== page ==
SEMMA applauds fair-go for local manufacturers

Manufacturers’ lobby group SEMMA (South East Melbourne Manufacturers Alliance) has welcomed the Federal Government’s pledge to encourage more local procurement which it believes will provide a boost for Australian small and medium enterprises.

Manufacturers’ lobby group SEMMA (South East Melbourne Manufacturers Alliance) has welcomed the Federal Government’s pledge to encourage more local procurement which it believes will provide a boost for Australian small and medium enterprises.

Industry Minister, Senator Kim Carr, said: “We should be using government procurement to support local jobs and businesses wherever we reasonably can.”

While the Minister did not advocate any form of local industry protectionism he did make clear that Australian businesses, especially small and medium enterprises, should expect a fair-go when it came to government contracts.

Speaking on behalf of SEMMA, vice president James Sturgess (also principal of Dandenong based law firm Macpherson + Kelley), said SEMMA had lobbied long and hard for more government opportunities for SME manufacturers, and was encouraged by the Minister’s speech.

He added that although there had been local industry participation policies at various levels of Government, these had been paid little more than lip service in the past.

Sturgess believed that the spectre of job losses in the current economic climate was prompting Government to be more proactive about implementing existing policies designed to encourage more local industry participation.

During his address to the Society for Australian Industry and Employment, Senator Carr said that; “There is certainly nothing to stop us ensuring that everyone has access to government contracts — including Australian firms, and including SMEs.”

SEMMA members generate about 44 per cent of Victoria’s total manufactured output, and Sturgess said SEMMA would be willing to act as a form of contract clearing house, receiving contract information from all levels of Government, and then distributing that information to ensure manufacturers were aware of all opportunities to sell to government.

“Whenever they put out a tender they need to send it to SEMMA, to make sure we know about it. If it’s for something you can pick up or hold, then our members can make it.”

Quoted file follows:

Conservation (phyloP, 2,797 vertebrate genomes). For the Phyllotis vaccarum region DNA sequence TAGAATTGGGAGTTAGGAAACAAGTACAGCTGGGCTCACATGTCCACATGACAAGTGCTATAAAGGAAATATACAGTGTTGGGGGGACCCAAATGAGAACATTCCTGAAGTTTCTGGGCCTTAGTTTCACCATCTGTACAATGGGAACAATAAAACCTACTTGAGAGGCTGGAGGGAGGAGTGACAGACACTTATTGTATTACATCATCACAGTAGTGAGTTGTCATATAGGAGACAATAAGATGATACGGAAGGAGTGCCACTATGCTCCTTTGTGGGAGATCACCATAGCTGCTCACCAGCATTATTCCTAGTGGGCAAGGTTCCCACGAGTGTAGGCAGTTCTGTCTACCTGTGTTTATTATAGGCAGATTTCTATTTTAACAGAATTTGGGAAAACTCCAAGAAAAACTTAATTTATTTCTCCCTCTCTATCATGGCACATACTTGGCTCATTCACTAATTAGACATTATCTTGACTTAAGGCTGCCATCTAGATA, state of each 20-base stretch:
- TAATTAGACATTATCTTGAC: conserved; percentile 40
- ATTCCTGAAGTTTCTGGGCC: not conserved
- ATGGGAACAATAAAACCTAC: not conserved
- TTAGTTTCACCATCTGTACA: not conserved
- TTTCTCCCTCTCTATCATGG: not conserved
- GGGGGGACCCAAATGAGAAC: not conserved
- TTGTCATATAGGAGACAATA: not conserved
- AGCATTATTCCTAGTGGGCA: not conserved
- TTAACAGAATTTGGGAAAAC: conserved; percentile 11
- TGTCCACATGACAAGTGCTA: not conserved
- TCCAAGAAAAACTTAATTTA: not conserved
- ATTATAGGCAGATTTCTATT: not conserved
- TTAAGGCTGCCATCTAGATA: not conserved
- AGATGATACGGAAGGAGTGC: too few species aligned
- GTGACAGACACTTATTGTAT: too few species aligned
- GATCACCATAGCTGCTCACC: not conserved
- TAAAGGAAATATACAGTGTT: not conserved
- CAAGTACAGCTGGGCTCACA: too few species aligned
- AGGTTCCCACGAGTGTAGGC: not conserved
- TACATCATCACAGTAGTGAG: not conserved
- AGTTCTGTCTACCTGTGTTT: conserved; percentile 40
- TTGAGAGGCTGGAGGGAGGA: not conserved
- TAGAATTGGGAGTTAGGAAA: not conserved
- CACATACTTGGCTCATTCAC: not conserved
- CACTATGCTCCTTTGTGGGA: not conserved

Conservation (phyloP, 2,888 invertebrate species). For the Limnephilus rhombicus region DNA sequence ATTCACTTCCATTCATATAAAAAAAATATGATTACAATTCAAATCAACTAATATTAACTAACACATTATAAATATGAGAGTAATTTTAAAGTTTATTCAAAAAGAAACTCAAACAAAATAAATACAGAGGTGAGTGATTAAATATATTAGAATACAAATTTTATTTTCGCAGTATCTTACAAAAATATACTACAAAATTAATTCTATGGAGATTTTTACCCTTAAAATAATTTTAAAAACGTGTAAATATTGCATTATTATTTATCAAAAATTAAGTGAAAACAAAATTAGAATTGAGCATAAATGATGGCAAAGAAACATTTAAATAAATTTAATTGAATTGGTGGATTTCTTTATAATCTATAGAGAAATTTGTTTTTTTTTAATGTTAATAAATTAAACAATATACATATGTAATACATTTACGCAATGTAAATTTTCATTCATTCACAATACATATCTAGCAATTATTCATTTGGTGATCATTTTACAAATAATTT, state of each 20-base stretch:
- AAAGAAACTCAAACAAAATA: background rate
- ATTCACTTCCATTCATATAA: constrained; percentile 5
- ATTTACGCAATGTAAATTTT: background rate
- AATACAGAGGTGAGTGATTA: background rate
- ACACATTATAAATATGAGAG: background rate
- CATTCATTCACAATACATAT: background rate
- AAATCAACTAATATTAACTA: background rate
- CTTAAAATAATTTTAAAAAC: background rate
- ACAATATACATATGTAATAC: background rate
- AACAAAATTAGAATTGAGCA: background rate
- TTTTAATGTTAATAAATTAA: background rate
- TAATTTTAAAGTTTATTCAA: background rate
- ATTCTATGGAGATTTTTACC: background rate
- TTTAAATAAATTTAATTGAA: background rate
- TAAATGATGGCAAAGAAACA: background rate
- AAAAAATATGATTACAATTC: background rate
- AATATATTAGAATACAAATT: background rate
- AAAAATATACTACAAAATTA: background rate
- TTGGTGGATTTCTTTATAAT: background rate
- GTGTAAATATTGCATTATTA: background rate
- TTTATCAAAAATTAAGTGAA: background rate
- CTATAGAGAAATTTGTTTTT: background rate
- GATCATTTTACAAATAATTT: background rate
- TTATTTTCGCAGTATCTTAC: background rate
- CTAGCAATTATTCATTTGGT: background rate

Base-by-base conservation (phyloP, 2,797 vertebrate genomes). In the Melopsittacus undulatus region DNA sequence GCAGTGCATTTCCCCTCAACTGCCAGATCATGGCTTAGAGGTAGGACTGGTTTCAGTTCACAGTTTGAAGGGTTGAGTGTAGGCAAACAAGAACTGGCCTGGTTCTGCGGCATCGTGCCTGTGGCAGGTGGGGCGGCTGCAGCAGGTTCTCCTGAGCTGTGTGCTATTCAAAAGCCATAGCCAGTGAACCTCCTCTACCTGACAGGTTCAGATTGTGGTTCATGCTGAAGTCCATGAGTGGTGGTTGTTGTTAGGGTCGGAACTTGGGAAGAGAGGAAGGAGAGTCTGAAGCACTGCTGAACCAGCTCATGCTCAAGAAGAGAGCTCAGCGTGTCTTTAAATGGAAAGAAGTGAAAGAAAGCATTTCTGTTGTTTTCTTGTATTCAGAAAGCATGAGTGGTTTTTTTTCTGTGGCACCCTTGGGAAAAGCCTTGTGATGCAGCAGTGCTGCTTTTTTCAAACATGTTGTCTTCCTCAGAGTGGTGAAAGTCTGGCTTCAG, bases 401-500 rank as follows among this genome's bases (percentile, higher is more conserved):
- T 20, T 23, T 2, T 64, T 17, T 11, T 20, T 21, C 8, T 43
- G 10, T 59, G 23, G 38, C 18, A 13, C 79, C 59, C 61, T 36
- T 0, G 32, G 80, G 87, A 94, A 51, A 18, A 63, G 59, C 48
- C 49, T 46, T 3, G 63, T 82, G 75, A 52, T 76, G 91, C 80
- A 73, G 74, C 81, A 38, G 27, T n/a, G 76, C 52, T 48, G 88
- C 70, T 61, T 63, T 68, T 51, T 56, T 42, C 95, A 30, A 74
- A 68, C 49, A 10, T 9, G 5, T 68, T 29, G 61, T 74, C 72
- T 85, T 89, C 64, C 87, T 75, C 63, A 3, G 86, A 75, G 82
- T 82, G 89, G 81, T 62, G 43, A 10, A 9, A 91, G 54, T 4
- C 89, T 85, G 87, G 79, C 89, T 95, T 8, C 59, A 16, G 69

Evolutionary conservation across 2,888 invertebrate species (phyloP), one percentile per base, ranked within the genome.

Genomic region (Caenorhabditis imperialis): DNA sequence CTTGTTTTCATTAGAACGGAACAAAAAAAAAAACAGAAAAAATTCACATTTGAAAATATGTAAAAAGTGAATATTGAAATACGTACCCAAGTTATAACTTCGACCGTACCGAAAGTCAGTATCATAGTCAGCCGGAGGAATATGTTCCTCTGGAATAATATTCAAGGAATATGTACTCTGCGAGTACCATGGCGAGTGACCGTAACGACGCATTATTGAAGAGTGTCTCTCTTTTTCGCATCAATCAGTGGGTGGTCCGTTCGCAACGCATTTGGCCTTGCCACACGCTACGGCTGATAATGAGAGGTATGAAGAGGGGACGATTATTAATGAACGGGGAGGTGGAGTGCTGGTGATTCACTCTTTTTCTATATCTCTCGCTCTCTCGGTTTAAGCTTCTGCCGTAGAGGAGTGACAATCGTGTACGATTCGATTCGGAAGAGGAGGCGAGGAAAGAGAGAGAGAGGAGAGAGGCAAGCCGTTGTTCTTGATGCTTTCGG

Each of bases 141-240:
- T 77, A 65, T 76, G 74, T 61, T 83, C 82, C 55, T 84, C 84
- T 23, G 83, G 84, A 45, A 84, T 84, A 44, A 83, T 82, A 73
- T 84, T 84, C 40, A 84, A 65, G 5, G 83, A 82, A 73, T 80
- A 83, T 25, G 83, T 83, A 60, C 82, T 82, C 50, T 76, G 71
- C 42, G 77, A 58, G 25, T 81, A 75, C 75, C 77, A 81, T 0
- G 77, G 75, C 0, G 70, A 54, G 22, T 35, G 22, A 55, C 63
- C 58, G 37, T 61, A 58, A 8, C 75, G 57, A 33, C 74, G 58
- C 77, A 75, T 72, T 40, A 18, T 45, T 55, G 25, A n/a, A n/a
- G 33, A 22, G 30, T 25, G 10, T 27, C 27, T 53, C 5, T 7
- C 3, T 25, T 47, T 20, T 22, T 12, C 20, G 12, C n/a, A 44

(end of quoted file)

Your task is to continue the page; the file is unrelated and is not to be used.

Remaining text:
The first step in ensuring that local SMEs got more of a fair go was ensuring they knew about opportunities, according to Sturgess.

Acknowledging the enduring importance of the manufacturing sector to Australia’s economy Senator Carr said the sector employed over a million Australians, generated a tenth of the nation’s GDP and in 2008 manufacturing exports topped a record $94 billion.

In 2007-08, Commonwealth agencies subject to the Financial Management and Accountability Act reported more than 69,000 contracts worth $26.3 billion were awarded, about 40 per cent of which was spent with SMEs in Australia and New Zealand.

“Given the scale and nature of the stimulus we are injecting into the Australian economy, the local share of Commonwealth contract work is likely to be even higher this year,” according to Senator Carr.

“Our increased spending on housing, construction, and infrastructure is certain to boost demand for Australian goods and Australian workers — that’s the whole point.”

Sturgess said SEMMA was hopeful that Senator Carr would drive through real change and ensure that of the “Billions of dollars spent on the stimulus packages, more of it will be spent here.”

“The national procurement policy is a good policy but it just needed someone to give it life,” said Sturgess.

“It will have a real and positive impact on jobs if delivered properly and won’t cost the government!”

He said that if government made local industry aware of the opportunities to sell to the public sector, and also took into account the total life cost of products (accounting for the cost of service, parts etc) local manufacturers would be able to compete very effectively providing better value products than their international rivals.